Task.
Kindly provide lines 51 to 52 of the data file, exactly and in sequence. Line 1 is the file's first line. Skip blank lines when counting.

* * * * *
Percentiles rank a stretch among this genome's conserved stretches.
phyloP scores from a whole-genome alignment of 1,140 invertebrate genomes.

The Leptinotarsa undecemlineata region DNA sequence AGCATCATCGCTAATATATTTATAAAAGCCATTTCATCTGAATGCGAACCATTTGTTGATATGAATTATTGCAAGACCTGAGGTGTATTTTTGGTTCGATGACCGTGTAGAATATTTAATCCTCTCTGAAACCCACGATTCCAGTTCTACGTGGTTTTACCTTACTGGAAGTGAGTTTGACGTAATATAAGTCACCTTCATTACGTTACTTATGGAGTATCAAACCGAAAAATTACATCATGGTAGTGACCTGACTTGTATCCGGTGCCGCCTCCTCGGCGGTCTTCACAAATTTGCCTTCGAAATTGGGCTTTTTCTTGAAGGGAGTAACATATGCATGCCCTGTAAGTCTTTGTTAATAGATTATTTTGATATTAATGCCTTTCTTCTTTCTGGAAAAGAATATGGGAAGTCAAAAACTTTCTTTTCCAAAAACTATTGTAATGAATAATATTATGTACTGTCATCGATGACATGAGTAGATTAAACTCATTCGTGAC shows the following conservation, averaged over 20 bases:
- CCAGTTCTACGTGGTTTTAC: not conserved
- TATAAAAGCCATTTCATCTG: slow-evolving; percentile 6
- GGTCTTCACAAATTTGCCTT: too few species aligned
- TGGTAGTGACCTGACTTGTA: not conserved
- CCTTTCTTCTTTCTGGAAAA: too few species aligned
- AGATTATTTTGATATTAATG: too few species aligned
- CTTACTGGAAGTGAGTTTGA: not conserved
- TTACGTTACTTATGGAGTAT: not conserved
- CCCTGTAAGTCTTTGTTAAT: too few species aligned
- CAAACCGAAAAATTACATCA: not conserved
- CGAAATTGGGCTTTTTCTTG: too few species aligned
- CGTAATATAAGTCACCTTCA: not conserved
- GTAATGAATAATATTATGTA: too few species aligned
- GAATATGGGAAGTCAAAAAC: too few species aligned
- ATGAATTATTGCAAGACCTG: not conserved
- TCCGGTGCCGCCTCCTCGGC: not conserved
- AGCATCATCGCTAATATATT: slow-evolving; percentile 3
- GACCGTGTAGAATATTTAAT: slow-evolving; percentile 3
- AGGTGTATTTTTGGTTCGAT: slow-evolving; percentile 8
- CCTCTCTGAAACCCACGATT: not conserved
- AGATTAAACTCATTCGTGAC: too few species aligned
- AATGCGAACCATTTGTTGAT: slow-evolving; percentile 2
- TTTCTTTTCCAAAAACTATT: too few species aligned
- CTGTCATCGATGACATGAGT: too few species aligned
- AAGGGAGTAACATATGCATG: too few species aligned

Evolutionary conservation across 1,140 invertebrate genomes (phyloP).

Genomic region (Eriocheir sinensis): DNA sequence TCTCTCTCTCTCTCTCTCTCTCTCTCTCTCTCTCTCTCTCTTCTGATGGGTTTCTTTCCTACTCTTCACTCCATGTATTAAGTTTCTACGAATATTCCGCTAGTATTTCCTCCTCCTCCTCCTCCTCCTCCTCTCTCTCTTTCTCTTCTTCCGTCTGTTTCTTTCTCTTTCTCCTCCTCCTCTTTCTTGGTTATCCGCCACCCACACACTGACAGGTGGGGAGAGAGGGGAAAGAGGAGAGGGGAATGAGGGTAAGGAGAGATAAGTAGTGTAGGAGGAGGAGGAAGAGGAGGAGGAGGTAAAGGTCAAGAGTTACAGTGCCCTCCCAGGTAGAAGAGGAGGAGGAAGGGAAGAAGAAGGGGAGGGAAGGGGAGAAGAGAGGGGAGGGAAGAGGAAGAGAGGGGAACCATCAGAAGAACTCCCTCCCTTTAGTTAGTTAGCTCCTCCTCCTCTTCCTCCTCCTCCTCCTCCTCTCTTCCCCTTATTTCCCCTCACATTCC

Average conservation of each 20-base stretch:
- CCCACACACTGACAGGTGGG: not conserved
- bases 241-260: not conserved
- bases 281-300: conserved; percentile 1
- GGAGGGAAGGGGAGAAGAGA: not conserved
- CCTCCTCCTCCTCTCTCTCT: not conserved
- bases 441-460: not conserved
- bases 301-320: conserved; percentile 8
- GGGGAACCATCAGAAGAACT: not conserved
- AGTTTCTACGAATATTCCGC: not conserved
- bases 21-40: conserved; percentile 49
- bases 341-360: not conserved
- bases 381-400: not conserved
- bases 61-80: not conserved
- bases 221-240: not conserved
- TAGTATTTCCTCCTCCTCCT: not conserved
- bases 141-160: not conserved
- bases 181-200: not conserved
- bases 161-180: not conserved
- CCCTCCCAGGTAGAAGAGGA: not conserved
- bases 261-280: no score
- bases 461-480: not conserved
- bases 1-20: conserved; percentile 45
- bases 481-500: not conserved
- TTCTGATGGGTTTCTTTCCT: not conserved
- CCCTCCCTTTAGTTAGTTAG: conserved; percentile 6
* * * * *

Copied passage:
- bases 261-280: no score
- bases 461-480: not conserved